Retail inflation in July breached the upper-end of the Reserve Bank of India’s tolerance level for the first time in five months due to surging food costs, reinforcing the central bank’s concern over uneven monsoon rains affecting crop production.
(Bloomberg) — Retail inflation in July breached the upper-end of the Reserve Bank of India’s tolerance level for the first time in five months due to surging food costs, reinforcing the central bank’s concern over uneven monsoon rains affecting crop production.
The consumer price index rose to a 15-month high of 7.44% from a year earlier, according to government data Monday. That’s faster than a median forecast for a 6.5% gain in a Bloomberg survey of economists, and a revised reading of 4.87% in June.
The latest reading comes as the RBI is waging a battle against inflation, resolving to push prices to the mid-point of its 2%-6% range in a durable manner. Last week, it kept the benchmark rates and stance unchanged for a third meeting, and pledged to act should food prices spike further.
Food prices, which make up about half of the inflation basket, rose 11.51%, while fuel and electricity gained 3.67%. Core inflation, which strips out volatile food and energy prices, moderated to 4.9%, the lowest print since April 2020, providing some reprieve.
The monsoons running from June to September have picked up pace after a weak start, yet the rainfall distribution remains a concern. Some rice-growing parts of the northeast and eastern regions have received far less rains, hurting crop sowing. The likely occurrence of El Nino is another worry for policymakers as it brings drier weather conditions and can slash crop yields.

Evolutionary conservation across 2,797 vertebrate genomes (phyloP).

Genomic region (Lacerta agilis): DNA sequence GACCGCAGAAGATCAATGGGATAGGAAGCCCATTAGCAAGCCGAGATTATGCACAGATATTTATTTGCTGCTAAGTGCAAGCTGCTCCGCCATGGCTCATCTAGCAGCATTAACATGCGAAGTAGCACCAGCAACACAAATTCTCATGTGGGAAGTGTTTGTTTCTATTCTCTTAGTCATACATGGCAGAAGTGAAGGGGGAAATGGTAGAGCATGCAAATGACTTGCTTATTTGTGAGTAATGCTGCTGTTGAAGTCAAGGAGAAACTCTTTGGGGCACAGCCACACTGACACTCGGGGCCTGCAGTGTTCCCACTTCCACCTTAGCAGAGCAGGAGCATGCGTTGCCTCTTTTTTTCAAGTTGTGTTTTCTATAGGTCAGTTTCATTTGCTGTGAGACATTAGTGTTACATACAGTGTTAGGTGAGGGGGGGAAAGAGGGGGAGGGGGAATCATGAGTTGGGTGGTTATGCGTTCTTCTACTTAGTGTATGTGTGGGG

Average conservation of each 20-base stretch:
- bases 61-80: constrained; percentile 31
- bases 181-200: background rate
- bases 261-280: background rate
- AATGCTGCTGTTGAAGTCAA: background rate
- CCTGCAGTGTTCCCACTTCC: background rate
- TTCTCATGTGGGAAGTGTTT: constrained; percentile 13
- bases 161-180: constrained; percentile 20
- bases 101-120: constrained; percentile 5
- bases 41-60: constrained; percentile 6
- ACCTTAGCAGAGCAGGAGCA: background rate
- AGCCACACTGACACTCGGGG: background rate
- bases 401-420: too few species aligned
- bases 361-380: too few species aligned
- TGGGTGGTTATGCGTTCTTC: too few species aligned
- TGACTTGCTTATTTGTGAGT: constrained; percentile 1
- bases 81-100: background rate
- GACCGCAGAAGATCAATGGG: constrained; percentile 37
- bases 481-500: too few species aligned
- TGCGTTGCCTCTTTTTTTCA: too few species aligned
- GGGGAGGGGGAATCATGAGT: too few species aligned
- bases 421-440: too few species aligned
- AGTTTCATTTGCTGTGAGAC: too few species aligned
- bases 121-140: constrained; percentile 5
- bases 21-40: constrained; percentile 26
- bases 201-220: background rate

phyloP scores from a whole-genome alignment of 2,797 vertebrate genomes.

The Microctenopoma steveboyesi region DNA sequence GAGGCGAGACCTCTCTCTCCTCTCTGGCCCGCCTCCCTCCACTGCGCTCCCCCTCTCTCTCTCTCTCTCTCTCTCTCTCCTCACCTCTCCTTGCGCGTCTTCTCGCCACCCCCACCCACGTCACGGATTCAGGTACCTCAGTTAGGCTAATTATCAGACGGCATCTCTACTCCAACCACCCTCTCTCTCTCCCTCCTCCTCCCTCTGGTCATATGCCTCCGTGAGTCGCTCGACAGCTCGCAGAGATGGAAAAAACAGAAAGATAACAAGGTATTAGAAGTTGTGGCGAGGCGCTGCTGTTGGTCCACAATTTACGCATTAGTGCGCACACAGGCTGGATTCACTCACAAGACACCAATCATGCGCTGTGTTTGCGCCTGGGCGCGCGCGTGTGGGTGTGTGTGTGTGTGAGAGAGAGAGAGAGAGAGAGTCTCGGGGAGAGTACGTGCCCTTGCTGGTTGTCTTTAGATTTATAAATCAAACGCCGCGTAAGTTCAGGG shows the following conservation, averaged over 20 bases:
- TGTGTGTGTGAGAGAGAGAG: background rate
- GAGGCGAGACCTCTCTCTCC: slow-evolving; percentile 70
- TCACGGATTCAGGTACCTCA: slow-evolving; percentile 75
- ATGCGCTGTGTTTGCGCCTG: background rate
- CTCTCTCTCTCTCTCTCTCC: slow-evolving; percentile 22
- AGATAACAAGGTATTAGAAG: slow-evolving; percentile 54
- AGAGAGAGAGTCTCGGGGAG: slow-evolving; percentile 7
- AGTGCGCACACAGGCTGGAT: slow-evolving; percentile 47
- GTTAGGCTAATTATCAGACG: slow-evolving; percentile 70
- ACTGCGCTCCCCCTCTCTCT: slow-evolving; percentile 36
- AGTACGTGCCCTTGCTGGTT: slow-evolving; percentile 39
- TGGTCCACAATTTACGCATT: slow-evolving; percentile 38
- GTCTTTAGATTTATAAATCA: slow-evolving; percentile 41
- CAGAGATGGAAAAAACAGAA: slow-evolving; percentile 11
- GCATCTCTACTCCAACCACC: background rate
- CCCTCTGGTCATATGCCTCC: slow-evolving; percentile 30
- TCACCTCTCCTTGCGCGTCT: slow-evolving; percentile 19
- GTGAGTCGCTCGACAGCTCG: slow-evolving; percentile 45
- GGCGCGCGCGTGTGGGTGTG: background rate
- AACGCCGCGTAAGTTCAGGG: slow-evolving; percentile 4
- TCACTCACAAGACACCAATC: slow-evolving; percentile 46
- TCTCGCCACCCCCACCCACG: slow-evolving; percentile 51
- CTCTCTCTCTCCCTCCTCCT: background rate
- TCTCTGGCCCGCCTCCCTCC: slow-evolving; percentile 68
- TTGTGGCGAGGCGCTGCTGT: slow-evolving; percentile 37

“While the July CPI reading was much higher than our expectation, recent sharp corrections in tomato prices indicate that such spikes are temporary,” said Anubhuti Sahay, an economist with Standard Chartered Bank. She expects retail inflation in August to cool off significantly amid easing prices, however, remains watchful of the impact of monsoons on cereals and pulses.
Economists are also pushing back their rate cut expectations by the central bank deeper into 2024 due to the rising prices. HSBC Holdings Inc. expects the RBI to cut borrowing cost only by the second quarter of next year.
“We continue to anticipate the rate cut cycle to be fairly shallow, limited to 50-75 basis points,” said Aditi Nayar, economist at ICRA Ltd, penciling the first cut in borrowing costs in the second quarter of the next fiscal year ending March 2025.
Rising prices will continue to be a headache for Prime Minister Narendra Modi facing national polls in 2024. Last month, India banned exports of non-basmati white rice, in addition to restrictions on wheat exports to tame prices. It is also weighing a cut in import duties on wheat to manage prices.
Even though vegetable prices could impact in the short term, “the worrying trend is the structural nature of cereals inflation” and that will need intervention, said D.K. Pant, economist with India Ratings, a unit of Fitch.
–With assistance from Abhay Singh.
(Adds fresh economist comment in last paragraph.)
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